A few reflections from the past:
erhaps the most meaningful and memorable events of the nine year history of Operation Understanding Hampton Roads
(OUHR) for us were the times we crossed the Edmond Pettus Bridge in Selma, Alabama. Crossing that bridge, which was the site of a massacre of activists on Bloody Sunday in 1964, while walking arm in arm and singing “We Shall Overcome,” with nine classes of teenagers was both emotional and energizing. Just recently, while attending a “Dialogue on Race in Norfolk,” we touched base with Ariel Stein, who is a graduate of OUHR. He told us that crossing “The Bridge” was the signature event in his life. That experience was more than 10 years ago, yet, he described it and his feelings accurately and in detail. He said that his year in OUHR provided him with the incentive to “give back to the community” and to speak out against racial injustice. He has stayed in contact with almost all the members of his class, Jewish and AfricanAmerican. Ariel says that all his classmates have the same attitudes as he, and they have done many things in their lives to combat racial prejudice. The hope of the founders of OUHR in 1998 was to create a cadre of “Ambassadors for Diversity;” a core of young leaders, who could call on each other when necessary, to work together to make this a more equal society. How exciting it is for us to see our dream come true. And how exciting it is to know that the community is committed to re-establishing OUHR. As we say in Shul, “May you go from Strength to Strength.” —Lois and Barry Einhorn, OUHR founders and facilitators
pon graduating Old Dominion University, I had a desire to become more involved with my local community. I found a posting on Old Dominion’s website about a local opportunity with the JCC to be a facilitator/mentor for Operation Understanding Hampton Roads. From the start, I have never been a part of a more rewarding and fulfilling program in my entire life. I was looking for community service hours, instead, I received an impression that would follow me all of my life. From the compassion and drive
OUHR Class of 2002 in New York.
of the Einhorns to bridge the diversity gap between the African American and Jewish communities to the unforgettable trips, and the once in a life time guests that we met, it radically impacted my life. To watch students start a year with their own preconceived notions and then watch them transform into someone different toward the end of the program is breathtaking. As a facilitator, over the course of four years, OUHR challenged me with my own perceptions and strengthened me in my heritage as an African American male. This isn’t a program, it’s an experience. —Alton Jamison, OUHR facilitator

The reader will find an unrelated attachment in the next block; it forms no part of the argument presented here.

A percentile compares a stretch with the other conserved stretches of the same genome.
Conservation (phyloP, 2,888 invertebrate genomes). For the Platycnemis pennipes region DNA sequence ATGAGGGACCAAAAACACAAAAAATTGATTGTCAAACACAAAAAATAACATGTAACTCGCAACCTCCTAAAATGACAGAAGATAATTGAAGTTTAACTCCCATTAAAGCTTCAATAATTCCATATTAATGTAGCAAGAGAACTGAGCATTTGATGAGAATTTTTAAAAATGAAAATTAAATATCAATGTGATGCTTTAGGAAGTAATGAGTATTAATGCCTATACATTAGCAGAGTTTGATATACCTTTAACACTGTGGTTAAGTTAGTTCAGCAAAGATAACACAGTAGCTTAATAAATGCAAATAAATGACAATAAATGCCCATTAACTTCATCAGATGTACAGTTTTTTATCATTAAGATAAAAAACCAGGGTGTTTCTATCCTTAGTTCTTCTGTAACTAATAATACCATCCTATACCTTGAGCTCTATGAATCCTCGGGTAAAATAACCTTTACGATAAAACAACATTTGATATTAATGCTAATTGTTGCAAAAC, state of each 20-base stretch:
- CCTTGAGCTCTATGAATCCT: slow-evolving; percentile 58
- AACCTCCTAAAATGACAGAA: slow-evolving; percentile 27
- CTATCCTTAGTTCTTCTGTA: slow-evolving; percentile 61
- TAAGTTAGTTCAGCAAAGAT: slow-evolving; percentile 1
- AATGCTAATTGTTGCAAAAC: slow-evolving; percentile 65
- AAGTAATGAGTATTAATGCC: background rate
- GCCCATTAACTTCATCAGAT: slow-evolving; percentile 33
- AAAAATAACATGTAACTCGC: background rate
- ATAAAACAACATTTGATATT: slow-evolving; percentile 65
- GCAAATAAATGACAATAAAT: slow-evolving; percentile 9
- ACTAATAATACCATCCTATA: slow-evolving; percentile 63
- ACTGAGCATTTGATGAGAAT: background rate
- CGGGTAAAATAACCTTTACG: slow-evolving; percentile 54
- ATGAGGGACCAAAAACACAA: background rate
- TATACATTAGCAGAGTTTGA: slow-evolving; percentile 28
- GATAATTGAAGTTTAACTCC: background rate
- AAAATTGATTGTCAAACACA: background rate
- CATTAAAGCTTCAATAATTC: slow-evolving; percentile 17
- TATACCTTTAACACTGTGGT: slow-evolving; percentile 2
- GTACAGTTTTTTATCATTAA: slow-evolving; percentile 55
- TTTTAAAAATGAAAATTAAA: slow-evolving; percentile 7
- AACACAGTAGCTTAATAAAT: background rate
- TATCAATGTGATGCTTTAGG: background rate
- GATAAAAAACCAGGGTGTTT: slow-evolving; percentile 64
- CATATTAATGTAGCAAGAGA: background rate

y OUHR experience 15 years ago made a significant impact on my life as a teenager and continues to influence the way I see the world and interact with others. In college, I spent all four years as a member of Sustained Dialogue, a race relations dialogue group that fosters honest conversations among students. “S.D.,” as it’s called, continued to show me the importance of listening with an open mind and giving everyone the respect they deserve. After graduation, I worked as a TV news reporter, which often placed me in tough neighborhoods to cover crime. As a young white guy (23 years old) engaging with
black people in low-income communities, I always remembered to look everyone square in the eye, shake hands firmly and treat them as I would want to be treated. I believe that’s an important lesson every OUHR participant learns and internalizes. Now as a 31-year-old public relations professional, the nature of my work has changed, but my principles have not. Through a personal blog, I teach young professionals effective writing skills. I love to discuss writing and editing because, among other reasons, I believe a well-written email or document has no bias with respect to race, gender or sexual orientation. If it’s good, then it’s good. End of story. Polished writing skills put everyone on equal footing. Truly, where else in our society can we present ourselves free of stereotype and discrimination? The written word is a beautiful thing. No matter where my career takes me, the values I gained in OUHR remain a central part of what I do and who I am. I’m glad to hear OUHR is coming back and wish the program well. —Danny Rubin, OUHR Class of 2002